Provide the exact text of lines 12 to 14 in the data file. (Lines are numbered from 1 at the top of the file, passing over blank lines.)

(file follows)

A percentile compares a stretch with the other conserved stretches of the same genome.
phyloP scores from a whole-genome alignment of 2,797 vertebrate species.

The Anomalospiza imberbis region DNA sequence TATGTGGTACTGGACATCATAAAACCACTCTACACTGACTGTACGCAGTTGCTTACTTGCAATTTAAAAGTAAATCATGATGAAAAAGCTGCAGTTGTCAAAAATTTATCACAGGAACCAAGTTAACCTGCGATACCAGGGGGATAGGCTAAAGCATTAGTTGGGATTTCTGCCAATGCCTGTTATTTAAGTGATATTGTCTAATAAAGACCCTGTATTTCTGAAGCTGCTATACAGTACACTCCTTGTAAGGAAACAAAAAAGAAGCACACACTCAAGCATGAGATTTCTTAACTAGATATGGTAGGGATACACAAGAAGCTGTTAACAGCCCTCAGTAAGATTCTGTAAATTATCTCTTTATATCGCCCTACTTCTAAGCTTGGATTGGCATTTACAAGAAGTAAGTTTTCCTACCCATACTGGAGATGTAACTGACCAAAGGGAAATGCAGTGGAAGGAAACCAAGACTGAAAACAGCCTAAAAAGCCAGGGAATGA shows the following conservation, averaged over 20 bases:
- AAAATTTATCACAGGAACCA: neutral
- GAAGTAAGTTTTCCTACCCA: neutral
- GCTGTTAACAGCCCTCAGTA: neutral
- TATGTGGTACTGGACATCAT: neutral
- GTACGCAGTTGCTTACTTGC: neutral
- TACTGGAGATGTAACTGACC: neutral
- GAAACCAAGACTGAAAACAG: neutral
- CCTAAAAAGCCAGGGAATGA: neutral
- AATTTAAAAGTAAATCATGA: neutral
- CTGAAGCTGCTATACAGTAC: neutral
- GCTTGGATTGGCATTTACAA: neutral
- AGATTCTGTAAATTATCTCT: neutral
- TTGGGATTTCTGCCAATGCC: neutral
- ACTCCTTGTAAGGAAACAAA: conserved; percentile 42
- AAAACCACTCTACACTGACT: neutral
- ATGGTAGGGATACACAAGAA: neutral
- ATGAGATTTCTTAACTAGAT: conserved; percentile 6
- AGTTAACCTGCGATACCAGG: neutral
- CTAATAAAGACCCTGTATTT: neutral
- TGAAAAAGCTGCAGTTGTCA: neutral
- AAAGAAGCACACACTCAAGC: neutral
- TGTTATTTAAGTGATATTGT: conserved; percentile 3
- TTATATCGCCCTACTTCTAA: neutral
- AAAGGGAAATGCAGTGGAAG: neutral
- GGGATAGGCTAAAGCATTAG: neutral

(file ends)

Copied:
- AATTTAAAAGTAAATCATGA: neutral
- CTGAAGCTGCTATACAGTAC: neutral
- GCTTGGATTGGCATTTACAA: neutral